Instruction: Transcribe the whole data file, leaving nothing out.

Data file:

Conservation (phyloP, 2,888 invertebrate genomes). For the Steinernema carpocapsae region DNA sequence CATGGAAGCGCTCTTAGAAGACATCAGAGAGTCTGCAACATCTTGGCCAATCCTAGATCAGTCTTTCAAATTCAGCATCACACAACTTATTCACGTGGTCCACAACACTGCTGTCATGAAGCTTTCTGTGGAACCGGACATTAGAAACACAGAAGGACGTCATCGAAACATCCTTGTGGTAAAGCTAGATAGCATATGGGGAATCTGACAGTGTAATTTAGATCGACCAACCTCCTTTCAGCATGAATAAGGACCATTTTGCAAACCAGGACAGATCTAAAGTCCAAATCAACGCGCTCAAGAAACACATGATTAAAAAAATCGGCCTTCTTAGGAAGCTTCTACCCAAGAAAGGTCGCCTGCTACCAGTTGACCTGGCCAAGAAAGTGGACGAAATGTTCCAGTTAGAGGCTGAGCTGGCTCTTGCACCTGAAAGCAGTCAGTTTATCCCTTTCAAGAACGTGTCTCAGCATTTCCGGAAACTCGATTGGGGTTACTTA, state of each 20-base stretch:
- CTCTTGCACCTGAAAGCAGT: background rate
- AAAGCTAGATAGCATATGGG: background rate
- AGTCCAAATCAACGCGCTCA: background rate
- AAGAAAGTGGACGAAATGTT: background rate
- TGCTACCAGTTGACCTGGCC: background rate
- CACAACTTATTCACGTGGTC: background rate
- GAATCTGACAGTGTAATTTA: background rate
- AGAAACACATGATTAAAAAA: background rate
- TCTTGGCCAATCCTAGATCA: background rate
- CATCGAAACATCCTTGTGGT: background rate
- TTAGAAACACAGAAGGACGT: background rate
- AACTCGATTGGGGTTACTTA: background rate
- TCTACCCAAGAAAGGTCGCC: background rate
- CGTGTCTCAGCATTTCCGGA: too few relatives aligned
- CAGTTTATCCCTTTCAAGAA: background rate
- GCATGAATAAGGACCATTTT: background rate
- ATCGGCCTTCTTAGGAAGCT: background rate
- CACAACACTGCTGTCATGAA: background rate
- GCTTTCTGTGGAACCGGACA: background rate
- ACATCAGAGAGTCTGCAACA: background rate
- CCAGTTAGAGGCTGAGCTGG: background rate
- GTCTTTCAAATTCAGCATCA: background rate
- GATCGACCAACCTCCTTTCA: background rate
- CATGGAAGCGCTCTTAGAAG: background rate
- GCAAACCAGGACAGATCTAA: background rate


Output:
Conservation (phyloP, 2,888 invertebrate genomes). For the Steinernema carpocapsae region DNA sequence CATGGAAGCGCTCTTAGAAGACATCAGAGAGTCTGCAACATCTTGGCCAATCCTAGATCAGTCTTTCAAATTCAGCATCACACAACTTATTCACGTGGTCCACAACACTGCTGTCATGAAGCTTTCTGTGGAACCGGACATTAGAAACACAGAAGGACGTCATCGAAACATCCTTGTGGTAAAGCTAGATAGCATATGGGGAATCTGACAGTGTAATTTAGATCGACCAACCTCCTTTCAGCATGAATAAGGACCATTTTGCAAACCAGGACAGATCTAAAGTCCAAATCAACGCGCTCAAGAAACACATGATTAAAAAAATCGGCCTTCTTAGGAAGCTTCTACCCAAGAAAGGTCGCCTGCTACCAGTTGACCTGGCCAAGAAAGTGGACGAAATGTTCCAGTTAGAGGCTGAGCTGGCTCTTGCACCTGAAAGCAGTCAGTTTATCCCTTTCAAGAACGTGTCTCAGCATTTCCGGAAACTCGATTGGGGTTACTTA, state of each 20-base stretch:
- CTCTTGCACCTGAAAGCAGT: background rate
- AAAGCTAGATAGCATATGGG: background rate
- AGTCCAAATCAACGCGCTCA: background rate
- AAGAAAGTGGACGAAATGTT: background rate
- TGCTACCAGTTGACCTGGCC: background rate
- CACAACTTATTCACGTGGTC: background rate
- GAATCTGACAGTGTAATTTA: background rate
- AGAAACACATGATTAAAAAA: background rate
- TCTTGGCCAATCCTAGATCA: background rate
- CATCGAAACATCCTTGTGGT: background rate
- TTAGAAACACAGAAGGACGT: background rate
- AACTCGATTGGGGTTACTTA: background rate
- TCTACCCAAGAAAGGTCGCC: background rate
- CGTGTCTCAGCATTTCCGGA: too few relatives aligned
- CAGTTTATCCCTTTCAAGAA: background rate
- GCATGAATAAGGACCATTTT: background rate
- ATCGGCCTTCTTAGGAAGCT: background rate
- CACAACACTGCTGTCATGAA: background rate
- GCTTTCTGTGGAACCGGACA: background rate
- ACATCAGAGAGTCTGCAACA: background rate
- CCAGTTAGAGGCTGAGCTGG: background rate
- GTCTTTCAAATTCAGCATCA: background rate
- GATCGACCAACCTCCTTTCA: background rate
- CATGGAAGCGCTCTTAGAAG: background rate
- GCAAACCAGGACAGATCTAA: background rate